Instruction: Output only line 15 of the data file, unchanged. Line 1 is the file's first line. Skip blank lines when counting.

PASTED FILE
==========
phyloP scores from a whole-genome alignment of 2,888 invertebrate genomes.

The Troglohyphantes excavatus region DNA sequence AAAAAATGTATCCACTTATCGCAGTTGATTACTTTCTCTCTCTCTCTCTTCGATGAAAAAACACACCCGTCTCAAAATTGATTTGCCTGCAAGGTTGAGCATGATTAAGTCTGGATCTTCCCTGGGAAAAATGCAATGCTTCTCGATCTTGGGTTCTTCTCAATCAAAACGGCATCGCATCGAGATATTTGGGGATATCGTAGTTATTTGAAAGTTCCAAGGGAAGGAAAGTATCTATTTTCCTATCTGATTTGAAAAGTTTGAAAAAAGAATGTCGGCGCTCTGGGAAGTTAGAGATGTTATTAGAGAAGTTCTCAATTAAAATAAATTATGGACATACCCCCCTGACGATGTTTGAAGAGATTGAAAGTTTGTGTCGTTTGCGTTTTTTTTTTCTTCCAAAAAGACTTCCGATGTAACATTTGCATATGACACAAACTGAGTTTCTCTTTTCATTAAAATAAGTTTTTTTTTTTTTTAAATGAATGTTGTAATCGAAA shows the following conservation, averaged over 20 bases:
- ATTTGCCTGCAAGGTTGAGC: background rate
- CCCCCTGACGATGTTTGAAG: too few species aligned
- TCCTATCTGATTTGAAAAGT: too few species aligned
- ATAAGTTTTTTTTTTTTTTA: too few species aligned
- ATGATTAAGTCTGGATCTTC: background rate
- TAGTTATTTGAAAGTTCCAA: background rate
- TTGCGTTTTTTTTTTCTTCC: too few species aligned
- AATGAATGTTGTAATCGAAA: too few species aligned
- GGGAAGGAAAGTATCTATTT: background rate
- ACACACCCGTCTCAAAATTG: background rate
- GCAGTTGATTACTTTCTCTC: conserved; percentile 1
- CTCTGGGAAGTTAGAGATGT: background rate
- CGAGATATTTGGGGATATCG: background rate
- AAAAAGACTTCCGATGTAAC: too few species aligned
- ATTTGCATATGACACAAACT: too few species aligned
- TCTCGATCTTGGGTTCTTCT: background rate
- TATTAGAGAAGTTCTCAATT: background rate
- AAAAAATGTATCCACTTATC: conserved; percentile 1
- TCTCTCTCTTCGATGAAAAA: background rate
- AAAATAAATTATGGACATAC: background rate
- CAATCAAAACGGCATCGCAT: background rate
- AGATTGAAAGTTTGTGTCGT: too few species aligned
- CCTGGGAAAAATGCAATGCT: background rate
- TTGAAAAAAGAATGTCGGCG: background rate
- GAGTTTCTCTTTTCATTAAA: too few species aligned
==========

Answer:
- CGAGATATTTGGGGATATCG: background rate